Yivo Launches The Ruth Rubin Legacy: An Online Sound Archive Of Yiddish Folksongs (YIVO Institute for Jewish Research)

YIVO Institute for Jewish Research: Yivo Launches The Ruth Rubin Legacy: An Online Sound Archive Of Yiddish Folksongs. “The YIVO Institute for Jewish Research (YIVO) announces the launch of a new online-exhibition highlighting the field recordings of over 1,500 Yiddish lider (songs) made by renowned vocalist and scholar, Ruth Rubin. Performed by some of the most extraordinary traditional singers of the 20th century, including Rubin herself, the 78rpm acetate discs, reel-to-reel tapes and cassettes recorded by Rubin between 1946 and the 1970s have been painstakingly re-assembled and are made accessible in an easy to use online platform for the first time. In addition to a state of the art search portal in which field recordings can be browsed by song title, genre, performer, and more, the exhibition includes a variety of materials including lectures, concerts, radio interviews, videos, and rare and unpublished manuscripts, photographs, and more.”

Library of Congress: National Recording Registry Reaches 500

Library of Congress: National Recording Registry Reaches 500. “Tony Bennett’s hit single, ‘I Left My Heart in San Francisco’; the Latin beat of Gloria Estefan and the Miami Sound Machine’s 1987 ‘Rhythm is Gonna Get You’; the timeless soundtrack of ‘The Sound of Music’; Run-DMC’s 1986 crossover hit album ‘Raising Hell’; and radio coverage of the birth of the U.N. have been honored for their cultural, historic and aesthetic importance to the American soundscape. Librarian of Congress Carla Hayden today named these recordings and 20 other titles to the National Recording Registry of the Library of Congress as aural treasures worthy of preservation.” Including Chic’s LE FREAK. As an unashamed fan of disco, I am positively giddy.

Google Blog: Simple music-making for everyone

Google Blog: Simple music-making for everyone. “For this year’s Music in Our Schools Month, we’ve added a new experiment to the website called Song Maker. It’s a simple way for anyone to make a song, then share it with a link—no need to log in or make an account. Anyone can instantly hear what you made, and even riff on it to make their own song. It lives on the web, so you don’t need to install any apps to try it. And, it works across devices—phones, tablets, computers.”

New-to-Me: Database of Contemporary Musical Theatre Songs (Mostly Unpublished)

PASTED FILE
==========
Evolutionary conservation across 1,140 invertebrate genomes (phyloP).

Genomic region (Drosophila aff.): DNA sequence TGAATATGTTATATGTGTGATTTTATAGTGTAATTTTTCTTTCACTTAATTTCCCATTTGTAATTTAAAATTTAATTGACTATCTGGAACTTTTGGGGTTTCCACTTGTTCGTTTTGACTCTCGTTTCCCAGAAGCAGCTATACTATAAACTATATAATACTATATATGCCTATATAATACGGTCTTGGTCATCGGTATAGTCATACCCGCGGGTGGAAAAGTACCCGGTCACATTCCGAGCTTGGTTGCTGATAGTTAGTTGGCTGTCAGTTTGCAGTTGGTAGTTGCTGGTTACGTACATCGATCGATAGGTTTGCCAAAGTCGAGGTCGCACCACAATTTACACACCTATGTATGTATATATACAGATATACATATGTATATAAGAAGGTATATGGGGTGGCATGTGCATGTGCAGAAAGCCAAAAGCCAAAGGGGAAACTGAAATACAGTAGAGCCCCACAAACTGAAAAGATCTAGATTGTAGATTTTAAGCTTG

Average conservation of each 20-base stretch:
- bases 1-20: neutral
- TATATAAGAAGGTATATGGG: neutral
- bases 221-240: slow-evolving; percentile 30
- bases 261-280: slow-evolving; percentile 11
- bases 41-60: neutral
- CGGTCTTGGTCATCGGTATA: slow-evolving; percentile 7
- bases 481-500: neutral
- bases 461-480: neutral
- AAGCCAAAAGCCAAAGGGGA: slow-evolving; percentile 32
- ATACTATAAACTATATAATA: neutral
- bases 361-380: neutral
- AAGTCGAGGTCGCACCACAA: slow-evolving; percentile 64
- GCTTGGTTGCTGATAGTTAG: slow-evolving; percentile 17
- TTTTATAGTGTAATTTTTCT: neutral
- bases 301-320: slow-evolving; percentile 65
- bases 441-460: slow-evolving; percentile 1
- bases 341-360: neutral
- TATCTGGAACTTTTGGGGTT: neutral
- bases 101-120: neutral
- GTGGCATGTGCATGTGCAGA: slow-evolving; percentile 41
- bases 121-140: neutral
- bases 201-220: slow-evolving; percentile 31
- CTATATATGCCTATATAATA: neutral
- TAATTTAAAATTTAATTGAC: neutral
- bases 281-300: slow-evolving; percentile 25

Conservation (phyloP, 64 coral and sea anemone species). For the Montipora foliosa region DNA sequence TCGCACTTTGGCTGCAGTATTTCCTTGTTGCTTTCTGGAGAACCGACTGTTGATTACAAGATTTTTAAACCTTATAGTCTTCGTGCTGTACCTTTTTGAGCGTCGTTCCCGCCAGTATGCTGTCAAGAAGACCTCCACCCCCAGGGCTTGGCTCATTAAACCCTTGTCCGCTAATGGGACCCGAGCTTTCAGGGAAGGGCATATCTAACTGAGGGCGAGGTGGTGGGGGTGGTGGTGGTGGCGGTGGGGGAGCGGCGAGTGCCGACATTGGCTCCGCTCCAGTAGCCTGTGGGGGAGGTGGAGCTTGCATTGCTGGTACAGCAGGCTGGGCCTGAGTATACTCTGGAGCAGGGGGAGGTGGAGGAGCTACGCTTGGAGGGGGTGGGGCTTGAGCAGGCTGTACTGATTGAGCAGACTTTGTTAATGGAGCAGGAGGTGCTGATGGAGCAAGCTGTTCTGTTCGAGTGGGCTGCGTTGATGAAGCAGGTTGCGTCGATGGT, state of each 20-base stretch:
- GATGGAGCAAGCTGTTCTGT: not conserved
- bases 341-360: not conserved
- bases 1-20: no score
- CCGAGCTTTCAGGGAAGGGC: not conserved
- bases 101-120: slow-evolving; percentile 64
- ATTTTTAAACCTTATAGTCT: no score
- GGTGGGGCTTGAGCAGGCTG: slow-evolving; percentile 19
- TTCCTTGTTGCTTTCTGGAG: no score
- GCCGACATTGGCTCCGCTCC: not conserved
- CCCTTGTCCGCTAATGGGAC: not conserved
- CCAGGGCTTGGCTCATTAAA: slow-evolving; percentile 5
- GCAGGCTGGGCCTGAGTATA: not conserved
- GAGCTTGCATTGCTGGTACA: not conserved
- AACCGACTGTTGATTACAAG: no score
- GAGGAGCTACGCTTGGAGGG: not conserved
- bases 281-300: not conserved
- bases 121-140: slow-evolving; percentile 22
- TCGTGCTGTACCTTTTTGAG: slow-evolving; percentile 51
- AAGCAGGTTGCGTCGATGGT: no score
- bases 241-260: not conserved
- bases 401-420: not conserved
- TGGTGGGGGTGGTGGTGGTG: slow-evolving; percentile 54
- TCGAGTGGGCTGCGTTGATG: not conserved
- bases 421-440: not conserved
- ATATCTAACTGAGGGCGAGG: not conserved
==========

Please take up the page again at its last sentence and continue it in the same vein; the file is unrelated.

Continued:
New-to-me: a database of contemporary musical theatre songs — ContemporaryMusicalTheatre.com . From the about page: “ContemporaryMusicalTheatre.com is a subscription website that connects voice teachers, students and musical theatre professionals with today’s best contemporary writers and songs. We represent over 180 writers and 500 largely unpublished songs, curated by industry professionals, searchable by voice and song type and available for purchase directly on our site. We are the only site that does not take a cent of the writers’ sales.”

Engadget: Google Assistant can ID that song for you

Engadget: Google Assistant can ID that song for you . “You don’t need to have a Pixel 2 to get a built-in song identifier anymore: Google has finally given Assistant the ability to compete with Shazam. Next time you hear a nice tune playing, you can simply ask Assistant ‘What song is this?’ and it will reply with the title and artist. It will also toss in an info card with the title of the album where you can find the track, the date it was released and embedded links to Search, YouTube and Play that make it easier to get the song or to listen to it again.”

New-to-Me, from Yale: Digital Archive of Medieval Song

New-to-me, found via a Google Alert, looks like it’s relatively recent, from Yale: Digital Archive of Medieval Song. “This project will develop a digital platform to publish texts, manuscript images, music, and scholarly resources relating to medieval song in late-medieval England. Approximately 3,000 lyrics in English survive in 450 manuscripts from the twelfth to the early sixteenth century, alongside many more in Latin and French. The large majority are anonymous; some are copied with music. Only a fraction of this important repertory has been studied and performed. This Archive aims to make the close and careful study of these songs in original manuscripts accessible to the scholars and public who are interested in the rich history of song in England.”

NurseryWorld: Scottish Book Trust unveils new Song and Rhyme Library

NurseryWorld: Scottish Book Trust unveils new Song and Rhyme Library. “Housed on the Bookbug website, the new Song and Rhyme Library provides a searchable online catalogue of fun demonstration videos for parents, carers and early years practitioners in Scotland.” There’s not a lot here yet but songs in Gaelic and Scots are available as well as English.